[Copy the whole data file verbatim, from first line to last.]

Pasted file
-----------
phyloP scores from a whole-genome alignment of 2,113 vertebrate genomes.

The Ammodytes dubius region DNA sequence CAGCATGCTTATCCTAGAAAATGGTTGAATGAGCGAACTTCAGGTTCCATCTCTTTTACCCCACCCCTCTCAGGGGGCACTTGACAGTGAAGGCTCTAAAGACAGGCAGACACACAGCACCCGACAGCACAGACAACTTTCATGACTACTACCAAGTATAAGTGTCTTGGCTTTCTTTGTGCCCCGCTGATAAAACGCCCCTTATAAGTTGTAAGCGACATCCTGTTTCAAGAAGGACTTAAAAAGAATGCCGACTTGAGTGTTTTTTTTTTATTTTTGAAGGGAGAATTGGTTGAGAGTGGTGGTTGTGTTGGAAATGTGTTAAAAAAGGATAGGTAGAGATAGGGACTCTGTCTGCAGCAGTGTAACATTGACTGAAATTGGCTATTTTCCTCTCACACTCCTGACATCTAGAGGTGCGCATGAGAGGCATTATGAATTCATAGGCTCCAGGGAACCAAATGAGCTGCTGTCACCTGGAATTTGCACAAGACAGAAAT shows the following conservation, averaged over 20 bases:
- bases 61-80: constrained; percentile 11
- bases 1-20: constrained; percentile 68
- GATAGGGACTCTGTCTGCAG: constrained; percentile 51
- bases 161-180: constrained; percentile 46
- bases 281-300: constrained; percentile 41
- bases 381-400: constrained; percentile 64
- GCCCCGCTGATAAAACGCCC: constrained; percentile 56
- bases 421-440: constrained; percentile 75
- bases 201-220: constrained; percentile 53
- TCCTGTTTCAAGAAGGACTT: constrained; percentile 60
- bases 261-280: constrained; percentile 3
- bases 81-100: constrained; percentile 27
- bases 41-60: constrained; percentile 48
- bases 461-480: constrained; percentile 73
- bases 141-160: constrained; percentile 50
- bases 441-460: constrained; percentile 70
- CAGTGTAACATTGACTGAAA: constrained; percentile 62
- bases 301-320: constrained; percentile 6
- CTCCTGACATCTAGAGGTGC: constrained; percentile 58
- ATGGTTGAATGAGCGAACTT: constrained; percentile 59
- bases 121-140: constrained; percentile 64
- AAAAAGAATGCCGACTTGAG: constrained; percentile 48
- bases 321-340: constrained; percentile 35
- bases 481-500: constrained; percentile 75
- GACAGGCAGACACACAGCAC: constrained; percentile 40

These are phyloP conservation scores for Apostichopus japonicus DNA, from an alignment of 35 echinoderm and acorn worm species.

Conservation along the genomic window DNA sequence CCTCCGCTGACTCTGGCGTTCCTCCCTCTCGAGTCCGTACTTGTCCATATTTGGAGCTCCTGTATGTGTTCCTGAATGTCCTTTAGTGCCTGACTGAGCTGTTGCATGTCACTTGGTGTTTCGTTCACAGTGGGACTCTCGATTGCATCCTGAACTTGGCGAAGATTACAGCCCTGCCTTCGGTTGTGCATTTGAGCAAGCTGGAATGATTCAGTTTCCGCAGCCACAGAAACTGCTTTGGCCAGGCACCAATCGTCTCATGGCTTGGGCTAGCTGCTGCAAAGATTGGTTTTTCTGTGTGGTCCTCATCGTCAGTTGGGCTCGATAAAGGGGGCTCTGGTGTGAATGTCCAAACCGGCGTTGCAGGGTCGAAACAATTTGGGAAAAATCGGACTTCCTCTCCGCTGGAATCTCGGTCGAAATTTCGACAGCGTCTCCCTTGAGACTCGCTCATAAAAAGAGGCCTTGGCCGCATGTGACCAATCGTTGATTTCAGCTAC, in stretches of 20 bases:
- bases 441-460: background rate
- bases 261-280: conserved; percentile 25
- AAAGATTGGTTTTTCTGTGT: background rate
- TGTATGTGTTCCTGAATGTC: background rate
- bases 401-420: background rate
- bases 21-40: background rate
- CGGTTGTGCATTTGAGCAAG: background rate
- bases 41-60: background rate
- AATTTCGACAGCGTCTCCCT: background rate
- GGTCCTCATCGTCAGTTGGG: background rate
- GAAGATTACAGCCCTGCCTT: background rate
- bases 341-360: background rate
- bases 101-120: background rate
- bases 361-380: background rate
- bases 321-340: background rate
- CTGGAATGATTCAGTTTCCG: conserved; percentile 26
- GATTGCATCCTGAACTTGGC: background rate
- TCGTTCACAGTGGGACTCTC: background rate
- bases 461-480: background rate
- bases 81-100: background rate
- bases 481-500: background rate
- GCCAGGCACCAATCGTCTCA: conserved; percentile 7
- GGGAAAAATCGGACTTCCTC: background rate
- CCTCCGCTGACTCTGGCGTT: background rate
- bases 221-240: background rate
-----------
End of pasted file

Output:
phyloP scores from a whole-genome alignment of 2,113 vertebrate genomes.

The Ammodytes dubius region DNA sequence CAGCATGCTTATCCTAGAAAATGGTTGAATGAGCGAACTTCAGGTTCCATCTCTTTTACCCCACCCCTCTCAGGGGGCACTTGACAGTGAAGGCTCTAAAGACAGGCAGACACACAGCACCCGACAGCACAGACAACTTTCATGACTACTACCAAGTATAAGTGTCTTGGCTTTCTTTGTGCCCCGCTGATAAAACGCCCCTTATAAGTTGTAAGCGACATCCTGTTTCAAGAAGGACTTAAAAAGAATGCCGACTTGAGTGTTTTTTTTTTATTTTTGAAGGGAGAATTGGTTGAGAGTGGTGGTTGTGTTGGAAATGTGTTAAAAAAGGATAGGTAGAGATAGGGACTCTGTCTGCAGCAGTGTAACATTGACTGAAATTGGCTATTTTCCTCTCACACTCCTGACATCTAGAGGTGCGCATGAGAGGCATTATGAATTCATAGGCTCCAGGGAACCAAATGAGCTGCTGTCACCTGGAATTTGCACAAGACAGAAAT shows the following conservation, averaged over 20 bases:
- bases 61-80: constrained; percentile 11
- bases 1-20: constrained; percentile 68
- GATAGGGACTCTGTCTGCAG: constrained; percentile 51
- bases 161-180: constrained; percentile 46
- bases 281-300: constrained; percentile 41
- bases 381-400: constrained; percentile 64
- GCCCCGCTGATAAAACGCCC: constrained; percentile 56
- bases 421-440: constrained; percentile 75
- bases 201-220: constrained; percentile 53
- TCCTGTTTCAAGAAGGACTT: constrained; percentile 60
- bases 261-280: constrained; percentile 3
- bases 81-100: constrained; percentile 27
- bases 41-60: constrained; percentile 48
- bases 461-480: constrained; percentile 73
- bases 141-160: constrained; percentile 50
- bases 441-460: constrained; percentile 70
- CAGTGTAACATTGACTGAAA: constrained; percentile 62
- bases 301-320: constrained; percentile 6
- CTCCTGACATCTAGAGGTGC: constrained; percentile 58
- ATGGTTGAATGAGCGAACTT: constrained; percentile 59
- bases 121-140: constrained; percentile 64
- AAAAAGAATGCCGACTTGAG: constrained; percentile 48
- bases 321-340: constrained; percentile 35
- bases 481-500: constrained; percentile 75
- GACAGGCAGACACACAGCAC: constrained; percentile 40

These are phyloP conservation scores for Apostichopus japonicus DNA, from an alignment of 35 echinoderm and acorn worm species.

Conservation along the genomic window DNA sequence CCTCCGCTGACTCTGGCGTTCCTCCCTCTCGAGTCCGTACTTGTCCATATTTGGAGCTCCTGTATGTGTTCCTGAATGTCCTTTAGTGCCTGACTGAGCTGTTGCATGTCACTTGGTGTTTCGTTCACAGTGGGACTCTCGATTGCATCCTGAACTTGGCGAAGATTACAGCCCTGCCTTCGGTTGTGCATTTGAGCAAGCTGGAATGATTCAGTTTCCGCAGCCACAGAAACTGCTTTGGCCAGGCACCAATCGTCTCATGGCTTGGGCTAGCTGCTGCAAAGATTGGTTTTTCTGTGTGGTCCTCATCGTCAGTTGGGCTCGATAAAGGGGGCTCTGGTGTGAATGTCCAAACCGGCGTTGCAGGGTCGAAACAATTTGGGAAAAATCGGACTTCCTCTCCGCTGGAATCTCGGTCGAAATTTCGACAGCGTCTCCCTTGAGACTCGCTCATAAAAAGAGGCCTTGGCCGCATGTGACCAATCGTTGATTTCAGCTAC, in stretches of 20 bases:
- bases 441-460: background rate
- bases 261-280: conserved; percentile 25
- AAAGATTGGTTTTTCTGTGT: background rate
- TGTATGTGTTCCTGAATGTC: background rate
- bases 401-420: background rate
- bases 21-40: background rate
- CGGTTGTGCATTTGAGCAAG: background rate
- bases 41-60: background rate
- AATTTCGACAGCGTCTCCCT: background rate
- GGTCCTCATCGTCAGTTGGG: background rate
- GAAGATTACAGCCCTGCCTT: background rate
- bases 341-360: background rate
- bases 101-120: background rate
- bases 361-380: background rate
- bases 321-340: background rate
- CTGGAATGATTCAGTTTCCG: conserved; percentile 26
- GATTGCATCCTGAACTTGGC: background rate
- TCGTTCACAGTGGGACTCTC: background rate
- bases 461-480: background rate
- bases 81-100: background rate
- bases 481-500: background rate
- GCCAGGCACCAATCGTCTCA: conserved; percentile 7
- GGGAAAAATCGGACTTCCTC: background rate
- CCTCCGCTGACTCTGGCGTT: background rate
- bases 221-240: background rate